- Can create disturbances in the magnetosphere, the protective shield surrounding the Earth results in the formation of bright auroras
- Astronauts on spacewalks face health risks from possible exposure to solar radiation outside the Earth’s protective atmosphere.
Context: Rajya Sabha Chairman Jagdeep Dhankhar has asked a parliamentary committee to investigate the alleged breach of privilege by 12 MPs for repeatedly entering the well of the House, shouting slogans and obstructing its proceedings.
- The main articles of India’s Constitution dealing with the privileges of Parliament are 105 and 122, and the corresponding articles for the states are 194 and 212.
- There is a motion named ‘Privilege Motion‘ used to censure a minister for the breach of parliamentary privilege.
To know about Parliamentary Privileges: Click here
About Privilege Panel:
It is a committee called the ‘Committee of Privileges’ (semi-judicial).
- Objective: It is responsible for examining the privileges’ breach.
- Members: There are 15 members in the committee of privileges for Lok Sabha while there are 10 members for the same committee in Rajya Sabha.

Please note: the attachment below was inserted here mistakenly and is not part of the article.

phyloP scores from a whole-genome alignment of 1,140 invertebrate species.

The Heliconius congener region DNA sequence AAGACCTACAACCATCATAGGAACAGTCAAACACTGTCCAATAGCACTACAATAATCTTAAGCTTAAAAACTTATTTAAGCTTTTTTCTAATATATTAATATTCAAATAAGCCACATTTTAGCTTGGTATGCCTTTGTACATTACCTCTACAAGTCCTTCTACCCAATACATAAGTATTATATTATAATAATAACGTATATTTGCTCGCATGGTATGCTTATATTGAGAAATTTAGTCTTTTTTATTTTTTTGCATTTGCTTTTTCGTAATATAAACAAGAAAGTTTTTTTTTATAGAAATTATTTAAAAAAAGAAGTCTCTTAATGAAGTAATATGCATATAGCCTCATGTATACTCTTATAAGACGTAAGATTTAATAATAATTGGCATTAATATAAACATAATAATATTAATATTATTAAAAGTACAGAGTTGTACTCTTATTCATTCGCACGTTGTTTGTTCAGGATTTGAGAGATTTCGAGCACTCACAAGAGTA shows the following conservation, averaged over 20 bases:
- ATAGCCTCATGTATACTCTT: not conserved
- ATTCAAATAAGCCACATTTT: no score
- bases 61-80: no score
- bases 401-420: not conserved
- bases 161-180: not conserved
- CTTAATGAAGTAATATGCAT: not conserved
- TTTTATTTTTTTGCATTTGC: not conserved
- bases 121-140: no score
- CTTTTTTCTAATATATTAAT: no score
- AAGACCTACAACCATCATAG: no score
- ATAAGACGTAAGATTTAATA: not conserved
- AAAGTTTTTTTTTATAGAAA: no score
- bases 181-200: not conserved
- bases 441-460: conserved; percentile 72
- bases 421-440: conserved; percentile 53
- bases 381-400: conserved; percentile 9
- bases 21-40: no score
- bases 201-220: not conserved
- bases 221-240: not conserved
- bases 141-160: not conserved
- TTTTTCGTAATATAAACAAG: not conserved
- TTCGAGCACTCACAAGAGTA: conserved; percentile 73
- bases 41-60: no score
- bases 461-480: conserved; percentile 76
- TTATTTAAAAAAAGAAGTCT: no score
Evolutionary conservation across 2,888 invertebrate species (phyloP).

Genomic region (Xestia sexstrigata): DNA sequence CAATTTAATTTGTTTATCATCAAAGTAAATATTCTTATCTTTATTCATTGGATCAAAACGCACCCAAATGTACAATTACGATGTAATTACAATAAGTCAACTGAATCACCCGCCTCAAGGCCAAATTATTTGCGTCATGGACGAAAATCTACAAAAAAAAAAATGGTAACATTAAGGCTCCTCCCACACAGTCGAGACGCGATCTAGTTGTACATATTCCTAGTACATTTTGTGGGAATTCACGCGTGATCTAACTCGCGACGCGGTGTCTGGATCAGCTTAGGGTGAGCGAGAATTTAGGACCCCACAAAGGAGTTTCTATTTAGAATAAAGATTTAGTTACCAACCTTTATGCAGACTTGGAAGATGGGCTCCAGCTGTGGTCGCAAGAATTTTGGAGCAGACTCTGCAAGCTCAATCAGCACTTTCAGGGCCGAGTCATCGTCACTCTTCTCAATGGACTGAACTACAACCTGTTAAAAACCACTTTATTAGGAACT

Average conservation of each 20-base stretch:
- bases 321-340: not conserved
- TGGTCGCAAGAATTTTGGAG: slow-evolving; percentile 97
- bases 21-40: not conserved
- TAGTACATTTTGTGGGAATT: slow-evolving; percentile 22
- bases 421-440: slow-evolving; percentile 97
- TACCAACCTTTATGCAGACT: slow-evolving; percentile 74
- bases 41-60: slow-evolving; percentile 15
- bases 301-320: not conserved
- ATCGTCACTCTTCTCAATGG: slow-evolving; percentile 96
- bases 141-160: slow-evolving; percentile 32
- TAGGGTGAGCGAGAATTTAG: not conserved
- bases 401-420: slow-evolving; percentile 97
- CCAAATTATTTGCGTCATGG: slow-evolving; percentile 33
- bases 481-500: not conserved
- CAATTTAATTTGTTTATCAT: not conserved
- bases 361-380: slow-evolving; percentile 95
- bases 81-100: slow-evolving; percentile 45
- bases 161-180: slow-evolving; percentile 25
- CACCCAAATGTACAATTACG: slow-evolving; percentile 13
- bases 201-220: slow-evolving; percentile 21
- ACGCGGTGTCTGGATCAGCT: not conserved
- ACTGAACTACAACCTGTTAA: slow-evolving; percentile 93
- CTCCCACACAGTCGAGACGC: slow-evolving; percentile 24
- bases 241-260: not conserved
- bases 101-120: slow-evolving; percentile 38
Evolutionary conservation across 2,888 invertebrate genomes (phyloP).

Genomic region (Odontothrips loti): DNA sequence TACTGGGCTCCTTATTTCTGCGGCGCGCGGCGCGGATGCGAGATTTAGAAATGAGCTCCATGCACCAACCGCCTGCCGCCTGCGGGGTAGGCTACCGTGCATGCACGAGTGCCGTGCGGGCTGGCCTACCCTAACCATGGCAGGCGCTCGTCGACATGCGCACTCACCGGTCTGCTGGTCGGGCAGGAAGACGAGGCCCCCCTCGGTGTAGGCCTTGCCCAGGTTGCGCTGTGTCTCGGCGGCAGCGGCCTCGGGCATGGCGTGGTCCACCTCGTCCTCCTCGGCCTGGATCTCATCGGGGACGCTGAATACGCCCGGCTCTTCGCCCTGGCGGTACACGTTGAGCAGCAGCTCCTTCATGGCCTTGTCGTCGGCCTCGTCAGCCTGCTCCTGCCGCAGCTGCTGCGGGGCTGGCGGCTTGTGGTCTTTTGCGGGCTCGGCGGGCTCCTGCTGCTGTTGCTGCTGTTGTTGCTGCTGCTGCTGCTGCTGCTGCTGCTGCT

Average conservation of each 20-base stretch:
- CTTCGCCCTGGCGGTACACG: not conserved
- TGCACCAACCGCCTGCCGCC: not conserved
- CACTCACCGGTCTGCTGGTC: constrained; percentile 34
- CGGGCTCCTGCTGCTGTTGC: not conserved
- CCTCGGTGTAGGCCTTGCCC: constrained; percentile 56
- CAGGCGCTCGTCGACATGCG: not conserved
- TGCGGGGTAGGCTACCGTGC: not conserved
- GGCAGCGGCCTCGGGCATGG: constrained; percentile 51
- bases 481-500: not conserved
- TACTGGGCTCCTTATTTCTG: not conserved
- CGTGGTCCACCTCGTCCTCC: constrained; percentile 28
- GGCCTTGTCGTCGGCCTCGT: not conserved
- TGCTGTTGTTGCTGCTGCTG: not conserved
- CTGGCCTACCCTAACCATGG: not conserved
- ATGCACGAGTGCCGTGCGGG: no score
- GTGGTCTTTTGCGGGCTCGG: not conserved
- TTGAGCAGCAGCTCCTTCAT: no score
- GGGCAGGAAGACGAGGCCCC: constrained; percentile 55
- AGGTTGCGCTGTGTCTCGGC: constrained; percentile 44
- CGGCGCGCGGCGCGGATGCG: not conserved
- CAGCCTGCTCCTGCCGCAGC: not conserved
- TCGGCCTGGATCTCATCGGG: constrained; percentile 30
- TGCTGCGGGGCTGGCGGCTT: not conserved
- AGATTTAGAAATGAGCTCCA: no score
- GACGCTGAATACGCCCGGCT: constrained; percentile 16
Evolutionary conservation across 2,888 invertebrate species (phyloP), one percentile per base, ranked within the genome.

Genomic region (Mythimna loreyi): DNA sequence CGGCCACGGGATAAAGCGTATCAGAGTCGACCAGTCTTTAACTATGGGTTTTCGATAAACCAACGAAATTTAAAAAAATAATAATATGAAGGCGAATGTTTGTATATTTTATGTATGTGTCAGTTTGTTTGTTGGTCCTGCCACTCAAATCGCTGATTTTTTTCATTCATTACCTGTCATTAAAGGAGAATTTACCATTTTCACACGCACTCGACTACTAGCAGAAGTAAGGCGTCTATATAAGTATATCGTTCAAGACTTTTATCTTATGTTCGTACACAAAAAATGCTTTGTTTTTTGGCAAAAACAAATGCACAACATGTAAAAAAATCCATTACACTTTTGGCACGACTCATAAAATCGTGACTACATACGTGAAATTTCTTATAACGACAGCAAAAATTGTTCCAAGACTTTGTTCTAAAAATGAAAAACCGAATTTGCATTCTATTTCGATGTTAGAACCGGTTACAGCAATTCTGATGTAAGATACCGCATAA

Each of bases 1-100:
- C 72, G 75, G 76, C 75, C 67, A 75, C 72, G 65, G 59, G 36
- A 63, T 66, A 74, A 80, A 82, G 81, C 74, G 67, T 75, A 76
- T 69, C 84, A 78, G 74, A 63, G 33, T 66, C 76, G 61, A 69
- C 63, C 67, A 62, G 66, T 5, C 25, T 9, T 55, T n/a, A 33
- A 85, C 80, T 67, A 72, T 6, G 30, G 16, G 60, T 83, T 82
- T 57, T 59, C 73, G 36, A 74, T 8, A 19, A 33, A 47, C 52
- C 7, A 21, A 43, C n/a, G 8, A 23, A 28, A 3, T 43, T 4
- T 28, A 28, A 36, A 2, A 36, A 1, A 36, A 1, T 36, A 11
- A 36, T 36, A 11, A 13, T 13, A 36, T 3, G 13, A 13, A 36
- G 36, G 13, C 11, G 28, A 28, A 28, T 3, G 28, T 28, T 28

World Social Justice Day
Context: Department of Empowerment of Persons with Disabilities celebrated World Social Justice Day (20th Feb)
What is Social Justice?
Social justice is the view that everyone deserves equal economic, political and social rights and opportunities. Social workers aim to open the doors of access and opportunity for everyone, particularly those in greatest need.
Which one of the following factors constitutes the best safeguard of liberty in a liberal democracy? (UPSC 2021)
(a) A committed judiciary
(b) Centralization of powers
(c) Elected government
(d) Separation of powers
Democracy’s superior virtue lies in the fact that it calls into activity (UPSC 2017)
(a) the intelligence and character of ordinary men and women.
(b) the methods for strengthening executive leadership.
(c) a superior individual with dynamism and vision.
(d) a band of dedicated party workers.